A new revelation suggests the Big Ten made the right call in canceling its fall sports, but it could worry athletes in general. About one-third of the conference's athletes who had COVID-19 are now showing signs of inflammation of the heart muscle, CNN reports. Dr. Wayne Sebastianelli, Penn State's director of athletic medicine, isn't sure what the findings—that 30% to 35% of the athletes were affected—mean for long-term health. "We really just don't know what to do with it right now," Sebastianelli said. It's possible that top athletes could become just average, for example. "What we have seen is when people have been studied with cardiac MRI scans—symptomatic and asymptomatic COVID infections—is a level of inflammation in cardiac muscle that just is alarming," he said.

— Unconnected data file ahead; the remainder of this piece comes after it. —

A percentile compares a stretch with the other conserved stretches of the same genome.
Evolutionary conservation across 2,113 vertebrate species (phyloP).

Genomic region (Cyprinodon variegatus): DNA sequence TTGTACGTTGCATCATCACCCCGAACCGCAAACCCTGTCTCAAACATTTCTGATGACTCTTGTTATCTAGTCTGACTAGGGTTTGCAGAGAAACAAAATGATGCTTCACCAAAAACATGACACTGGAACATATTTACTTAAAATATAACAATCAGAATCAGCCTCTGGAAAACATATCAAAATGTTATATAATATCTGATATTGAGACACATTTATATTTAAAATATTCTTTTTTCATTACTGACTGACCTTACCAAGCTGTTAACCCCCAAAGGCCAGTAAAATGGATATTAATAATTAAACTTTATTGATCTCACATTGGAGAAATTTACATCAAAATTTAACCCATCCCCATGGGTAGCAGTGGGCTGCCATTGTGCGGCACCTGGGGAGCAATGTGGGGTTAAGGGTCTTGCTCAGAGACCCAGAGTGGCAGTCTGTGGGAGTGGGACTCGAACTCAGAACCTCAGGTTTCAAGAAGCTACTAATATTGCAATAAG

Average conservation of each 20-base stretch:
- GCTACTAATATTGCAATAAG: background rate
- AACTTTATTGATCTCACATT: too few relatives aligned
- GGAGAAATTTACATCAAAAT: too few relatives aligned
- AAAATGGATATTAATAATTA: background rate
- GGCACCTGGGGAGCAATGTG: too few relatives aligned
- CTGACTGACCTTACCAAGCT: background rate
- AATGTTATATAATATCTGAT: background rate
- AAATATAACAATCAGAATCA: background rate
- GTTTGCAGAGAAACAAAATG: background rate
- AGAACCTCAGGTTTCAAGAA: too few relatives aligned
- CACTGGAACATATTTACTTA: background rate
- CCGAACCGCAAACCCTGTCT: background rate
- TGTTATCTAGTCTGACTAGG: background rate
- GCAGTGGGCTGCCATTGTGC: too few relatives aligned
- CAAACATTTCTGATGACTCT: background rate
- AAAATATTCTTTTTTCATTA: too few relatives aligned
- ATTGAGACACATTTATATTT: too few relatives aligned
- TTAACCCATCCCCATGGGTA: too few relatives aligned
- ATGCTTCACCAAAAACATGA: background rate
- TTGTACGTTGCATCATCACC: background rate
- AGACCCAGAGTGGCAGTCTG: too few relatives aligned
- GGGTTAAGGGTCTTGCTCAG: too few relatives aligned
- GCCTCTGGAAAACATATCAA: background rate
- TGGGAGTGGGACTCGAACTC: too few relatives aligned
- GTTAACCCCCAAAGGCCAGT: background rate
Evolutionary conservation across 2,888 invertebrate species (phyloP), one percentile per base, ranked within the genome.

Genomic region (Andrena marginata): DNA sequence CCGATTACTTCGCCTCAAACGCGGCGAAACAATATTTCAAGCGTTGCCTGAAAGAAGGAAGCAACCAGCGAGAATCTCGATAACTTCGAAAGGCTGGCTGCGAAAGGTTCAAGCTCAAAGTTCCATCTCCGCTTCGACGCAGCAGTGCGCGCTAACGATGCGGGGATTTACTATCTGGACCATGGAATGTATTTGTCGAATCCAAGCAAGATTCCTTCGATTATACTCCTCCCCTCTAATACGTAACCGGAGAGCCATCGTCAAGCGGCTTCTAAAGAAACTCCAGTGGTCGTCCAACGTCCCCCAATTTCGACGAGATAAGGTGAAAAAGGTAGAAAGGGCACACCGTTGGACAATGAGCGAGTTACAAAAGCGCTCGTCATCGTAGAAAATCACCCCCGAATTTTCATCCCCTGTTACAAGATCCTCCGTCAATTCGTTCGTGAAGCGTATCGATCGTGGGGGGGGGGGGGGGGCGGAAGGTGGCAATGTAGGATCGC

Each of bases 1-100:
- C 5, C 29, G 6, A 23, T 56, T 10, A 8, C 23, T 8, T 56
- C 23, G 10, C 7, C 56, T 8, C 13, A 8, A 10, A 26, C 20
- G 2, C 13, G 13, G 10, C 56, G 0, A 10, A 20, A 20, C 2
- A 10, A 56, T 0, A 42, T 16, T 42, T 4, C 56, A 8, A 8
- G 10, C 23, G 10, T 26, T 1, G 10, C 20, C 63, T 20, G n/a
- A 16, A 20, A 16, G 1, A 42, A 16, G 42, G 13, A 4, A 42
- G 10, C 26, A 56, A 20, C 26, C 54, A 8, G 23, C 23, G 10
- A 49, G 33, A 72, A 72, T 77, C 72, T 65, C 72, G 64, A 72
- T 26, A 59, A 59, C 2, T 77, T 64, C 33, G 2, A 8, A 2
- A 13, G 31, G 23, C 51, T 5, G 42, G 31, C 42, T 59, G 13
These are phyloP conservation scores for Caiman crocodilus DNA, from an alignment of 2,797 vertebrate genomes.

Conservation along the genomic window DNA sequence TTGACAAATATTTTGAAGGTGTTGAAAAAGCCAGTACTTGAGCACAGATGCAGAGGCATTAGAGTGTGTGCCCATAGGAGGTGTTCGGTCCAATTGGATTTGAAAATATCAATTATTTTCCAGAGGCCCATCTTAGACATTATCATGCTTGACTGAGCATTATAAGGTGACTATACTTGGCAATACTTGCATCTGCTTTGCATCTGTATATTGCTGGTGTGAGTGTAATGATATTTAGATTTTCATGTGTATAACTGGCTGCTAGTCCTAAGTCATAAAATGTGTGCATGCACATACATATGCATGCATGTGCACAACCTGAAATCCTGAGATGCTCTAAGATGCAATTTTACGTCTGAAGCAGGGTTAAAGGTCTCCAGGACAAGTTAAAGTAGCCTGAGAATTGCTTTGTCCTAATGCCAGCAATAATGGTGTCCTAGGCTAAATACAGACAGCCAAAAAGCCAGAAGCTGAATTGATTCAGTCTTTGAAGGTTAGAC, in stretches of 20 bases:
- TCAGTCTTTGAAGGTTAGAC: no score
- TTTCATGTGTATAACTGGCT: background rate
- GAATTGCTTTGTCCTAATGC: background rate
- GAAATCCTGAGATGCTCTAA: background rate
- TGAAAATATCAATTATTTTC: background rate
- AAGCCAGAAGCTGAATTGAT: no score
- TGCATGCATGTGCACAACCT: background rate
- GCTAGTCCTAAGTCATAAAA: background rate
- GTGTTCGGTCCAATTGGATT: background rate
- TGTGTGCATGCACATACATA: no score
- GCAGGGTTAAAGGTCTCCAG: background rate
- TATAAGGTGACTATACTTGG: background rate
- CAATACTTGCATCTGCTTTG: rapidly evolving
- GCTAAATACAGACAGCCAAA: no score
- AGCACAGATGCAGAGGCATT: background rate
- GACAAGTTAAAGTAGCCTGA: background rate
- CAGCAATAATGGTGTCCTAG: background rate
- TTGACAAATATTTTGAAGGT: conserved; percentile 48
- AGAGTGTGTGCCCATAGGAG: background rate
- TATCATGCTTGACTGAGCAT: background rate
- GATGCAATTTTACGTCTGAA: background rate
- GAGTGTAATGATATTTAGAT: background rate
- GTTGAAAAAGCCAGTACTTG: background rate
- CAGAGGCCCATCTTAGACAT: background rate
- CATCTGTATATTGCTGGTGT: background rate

The Big Ten cited the uncertain long-term effects on its athletes' health when calling off the fall seasons, per Bleacher Report. People in the age group of college athletes are less at risk of dying of COVID-19 but can still be left with health problems after recovering. Eduardo Rodriguez of the Boston Red Sox is missing the season because of myocarditis, as the inflamation is called. The problem surfaced after Rodriguez contracted the coronavirus. The conference has been under pressure to restore its fall schedules, especially the one for football. "I've been calling for football to be back, including Big Ten," President Trump said at a rally Friday. "Big Ten, get with it. Open up your season, Big Ten." (Pac-12 football was called off at the same time.)